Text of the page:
It's cheap and looks cool, but be in no doubt -- the TEVO Tarantula is a difficult 3D printer kit to recommend. Read the full review here.
It’s a tricky thing, reviewing 3D printers that come in kit form. A delicate balancing act in which you must constantly check your findings against the context of the printer.
Like any printer we look at the ease of use, print results and the like, but countpoint this against the build itself. As the person responsible for assembling, any build flaws that impact print quality are your own fault. That’s not on the printer.
But, when parts of the kit you have in front of you stray into the questionable end of quality control, paired with incomplete assembly instructions that necessitate constant backtracking… well, the odds are stacked against you.
Or at least that’s how we felt. The allure of an inexpensive 3D printer is strong, but with the TEVO Tarantula that cost comes at a price. In this review we’ll dig a little deeper into the build, subsequent problems and print successes we had with the TEVO Tarantula.
It’s cheap and looks cool, but be in no doubt — the TEVO Tarantula is a difficult 3D printer kit to recommend. Read the full review here.
We went into this review cautiously optimistic about the TEVO Tarantula. It’s highly affordable and certainly looks the business whenever you come across a well-built one. That, and there is a thriving community that is clearly passionate about the machine. Three indicators, albeit shallow, that a printer may be worth your investment.
However, a hidden cost of the TEVO Tarantula that you’ll seldom see reference to is time. To get up and running with passable prints you must invest considerable time and frustration.
Add to this the general lack of cohesion around what exactly you are getting with the TEVO Tarantula. Taking into account the well-branded but self-sabotaging build guide, questionable quality control and missing basic features — and you are left with a 3D printer that is not for most folks.
Getting a TEVO Tarantula is a project. If you’re in the market for a 3D printer to rattle off prints — or just dip your toe in the water — look elsewhere. For similar money a Monoprice MP Select Mini will serve such needs with nary a hint of the frustration.
But if you’re rich with time and patience but strapped for cash, the Tarantula is an option. Not the best option, mind.
In our experience the Anet A8 will give you better results with half the effort. Plus, depending on where you’re looking, for less money.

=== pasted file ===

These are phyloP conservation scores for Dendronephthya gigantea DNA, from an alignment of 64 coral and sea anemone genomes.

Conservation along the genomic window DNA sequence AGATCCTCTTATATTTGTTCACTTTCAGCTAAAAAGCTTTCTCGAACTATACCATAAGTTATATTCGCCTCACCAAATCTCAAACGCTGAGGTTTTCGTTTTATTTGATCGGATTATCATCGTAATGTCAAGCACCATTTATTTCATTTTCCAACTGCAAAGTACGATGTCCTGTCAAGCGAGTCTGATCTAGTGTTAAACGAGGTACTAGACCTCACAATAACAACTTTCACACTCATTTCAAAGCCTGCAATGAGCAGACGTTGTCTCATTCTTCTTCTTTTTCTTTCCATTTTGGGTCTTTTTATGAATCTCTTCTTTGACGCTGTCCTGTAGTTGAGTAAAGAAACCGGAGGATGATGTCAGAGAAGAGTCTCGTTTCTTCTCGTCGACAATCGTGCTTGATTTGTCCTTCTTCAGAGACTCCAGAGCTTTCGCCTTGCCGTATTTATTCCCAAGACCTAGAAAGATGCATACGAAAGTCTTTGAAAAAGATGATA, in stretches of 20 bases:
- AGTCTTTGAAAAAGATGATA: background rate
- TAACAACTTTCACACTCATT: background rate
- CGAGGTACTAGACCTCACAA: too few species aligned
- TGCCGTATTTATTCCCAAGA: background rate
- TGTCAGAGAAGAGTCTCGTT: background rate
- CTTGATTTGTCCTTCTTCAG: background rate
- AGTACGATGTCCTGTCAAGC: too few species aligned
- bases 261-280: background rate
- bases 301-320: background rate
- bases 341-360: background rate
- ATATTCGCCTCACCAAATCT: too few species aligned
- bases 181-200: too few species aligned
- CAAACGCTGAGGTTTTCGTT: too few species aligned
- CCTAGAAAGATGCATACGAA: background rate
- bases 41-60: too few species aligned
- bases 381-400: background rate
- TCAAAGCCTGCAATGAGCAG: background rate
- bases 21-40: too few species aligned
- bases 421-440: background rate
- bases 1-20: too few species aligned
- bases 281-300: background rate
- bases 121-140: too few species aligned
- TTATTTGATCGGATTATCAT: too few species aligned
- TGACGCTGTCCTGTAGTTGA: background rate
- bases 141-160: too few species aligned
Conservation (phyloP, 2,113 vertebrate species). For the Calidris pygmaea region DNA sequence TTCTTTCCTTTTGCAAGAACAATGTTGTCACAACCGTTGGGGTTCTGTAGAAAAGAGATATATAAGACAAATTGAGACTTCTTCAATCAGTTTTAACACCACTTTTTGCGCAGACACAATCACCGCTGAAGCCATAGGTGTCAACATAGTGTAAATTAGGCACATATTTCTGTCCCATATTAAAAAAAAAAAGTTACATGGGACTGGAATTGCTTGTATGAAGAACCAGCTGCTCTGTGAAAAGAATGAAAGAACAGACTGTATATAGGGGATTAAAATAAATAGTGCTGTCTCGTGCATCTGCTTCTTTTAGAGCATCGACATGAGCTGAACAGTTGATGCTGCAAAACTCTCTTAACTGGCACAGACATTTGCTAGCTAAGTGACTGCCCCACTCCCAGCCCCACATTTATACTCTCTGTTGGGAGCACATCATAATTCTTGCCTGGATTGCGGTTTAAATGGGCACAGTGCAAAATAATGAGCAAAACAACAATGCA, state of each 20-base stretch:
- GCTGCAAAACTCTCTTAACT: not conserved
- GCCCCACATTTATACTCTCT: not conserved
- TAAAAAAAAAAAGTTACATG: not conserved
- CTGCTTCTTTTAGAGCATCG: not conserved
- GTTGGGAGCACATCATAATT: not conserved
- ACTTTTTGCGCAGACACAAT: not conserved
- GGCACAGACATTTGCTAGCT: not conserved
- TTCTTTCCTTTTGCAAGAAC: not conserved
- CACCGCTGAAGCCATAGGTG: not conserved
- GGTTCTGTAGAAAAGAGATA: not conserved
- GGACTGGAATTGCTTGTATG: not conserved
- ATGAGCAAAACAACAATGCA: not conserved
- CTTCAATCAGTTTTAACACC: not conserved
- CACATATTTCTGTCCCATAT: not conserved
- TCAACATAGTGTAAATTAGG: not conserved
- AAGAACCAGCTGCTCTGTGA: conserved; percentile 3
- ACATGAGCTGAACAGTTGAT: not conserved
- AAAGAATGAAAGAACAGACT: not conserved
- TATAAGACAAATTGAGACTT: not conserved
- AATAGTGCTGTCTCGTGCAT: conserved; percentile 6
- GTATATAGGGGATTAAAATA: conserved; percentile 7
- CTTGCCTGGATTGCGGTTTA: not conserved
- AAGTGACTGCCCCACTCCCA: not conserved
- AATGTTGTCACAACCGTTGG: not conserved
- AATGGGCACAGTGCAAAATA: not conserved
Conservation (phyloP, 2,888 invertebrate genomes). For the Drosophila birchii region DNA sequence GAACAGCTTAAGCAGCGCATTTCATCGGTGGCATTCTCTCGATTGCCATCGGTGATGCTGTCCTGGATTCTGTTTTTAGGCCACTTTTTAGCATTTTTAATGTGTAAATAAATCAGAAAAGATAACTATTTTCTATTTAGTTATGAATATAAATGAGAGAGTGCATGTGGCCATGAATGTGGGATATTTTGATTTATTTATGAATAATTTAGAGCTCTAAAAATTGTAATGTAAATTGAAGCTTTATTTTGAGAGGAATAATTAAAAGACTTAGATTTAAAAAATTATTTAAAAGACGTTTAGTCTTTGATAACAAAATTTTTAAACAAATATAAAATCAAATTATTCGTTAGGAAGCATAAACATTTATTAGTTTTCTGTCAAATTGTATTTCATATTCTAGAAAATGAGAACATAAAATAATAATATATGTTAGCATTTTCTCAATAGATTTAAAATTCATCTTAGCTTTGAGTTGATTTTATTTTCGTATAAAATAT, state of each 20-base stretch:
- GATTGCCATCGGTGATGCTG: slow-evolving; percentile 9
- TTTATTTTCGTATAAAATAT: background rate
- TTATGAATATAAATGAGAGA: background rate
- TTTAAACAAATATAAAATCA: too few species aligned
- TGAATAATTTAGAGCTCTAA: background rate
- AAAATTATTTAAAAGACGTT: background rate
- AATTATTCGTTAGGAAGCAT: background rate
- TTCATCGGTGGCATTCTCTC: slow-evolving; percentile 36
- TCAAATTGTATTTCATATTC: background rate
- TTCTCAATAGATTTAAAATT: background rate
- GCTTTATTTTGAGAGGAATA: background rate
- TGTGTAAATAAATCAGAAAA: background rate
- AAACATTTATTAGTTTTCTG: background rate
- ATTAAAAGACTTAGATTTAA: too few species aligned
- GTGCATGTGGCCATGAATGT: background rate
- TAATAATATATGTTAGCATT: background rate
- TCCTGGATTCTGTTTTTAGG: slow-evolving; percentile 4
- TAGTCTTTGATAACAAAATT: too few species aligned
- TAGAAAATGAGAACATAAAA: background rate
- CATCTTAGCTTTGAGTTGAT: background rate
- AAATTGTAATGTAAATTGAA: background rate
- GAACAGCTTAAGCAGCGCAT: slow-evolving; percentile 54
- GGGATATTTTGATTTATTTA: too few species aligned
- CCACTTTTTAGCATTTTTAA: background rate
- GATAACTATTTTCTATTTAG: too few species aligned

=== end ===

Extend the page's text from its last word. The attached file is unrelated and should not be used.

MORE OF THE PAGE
TEVO is a 3D printer manufacturer based out of Zhanjiang in China. It ships 3D printers all over the world through distribution centers in the US, Europe and China.
Founded by Tan Qianmin, a young entrepreneur (who gave an exclusive interview with All3DP following the #TEVOgate saga), the company has risen as one of the go-to names for inexpensive Prusa i3 derivatives.
In the weeks that we’ve been testing the TEVO Tarantula, we’ve noticed a shift in the target region for TEVO, from a general non-region specific storefront page, to one luring Russian custom with tax-free printers.
This isn’t reflected in coverage of the brand however, with Western YouTubers and badge-wielding forum-goers using and discussing the printer apace.
One of a four-printer lineup, the TEVO Tarantula often courts controversy, with common complaints citing poor quality control and poor instructions. We got our hands on one to find out for ourselves and weigh the Tarantula up against the competition.
The TEVO Tarantula is your classic cartesian-style fused filament fabrication 3D printer. Based on the Prusa i3, the print head zips back and forth on its X-axis on rail-mounted pulleys. This rail is fixed to a single lead screw for Z-axis movement. Its heated bed moves in the Y-axis, also rail mounted with pulleys. Eccentric nuts allow you to tighten the printhead and bed carriages should things get a little loose.
Curiously, the Z-axis stepper motor is top-mounted, which in our opinion makes the frame a little top-heavy. Not only this, but its positioning leaves the lead screw in contact with essential wiring.
This particular Tarantula is single extrusion, with the filament delivered via a Bowden extruder mounted on the frame above the mainboard. However, said board has the connections for an additional hot end and extruder. This means upgrading to dual extrusion is possible.
To this, the extruded aluminum frame serves the TEVO Tarantula well, with printed extras or upgrades such as frame stabilizers and additional extruders easily mountable through the use of T-nuts (of which you will have plenty left over from the kit’s parts).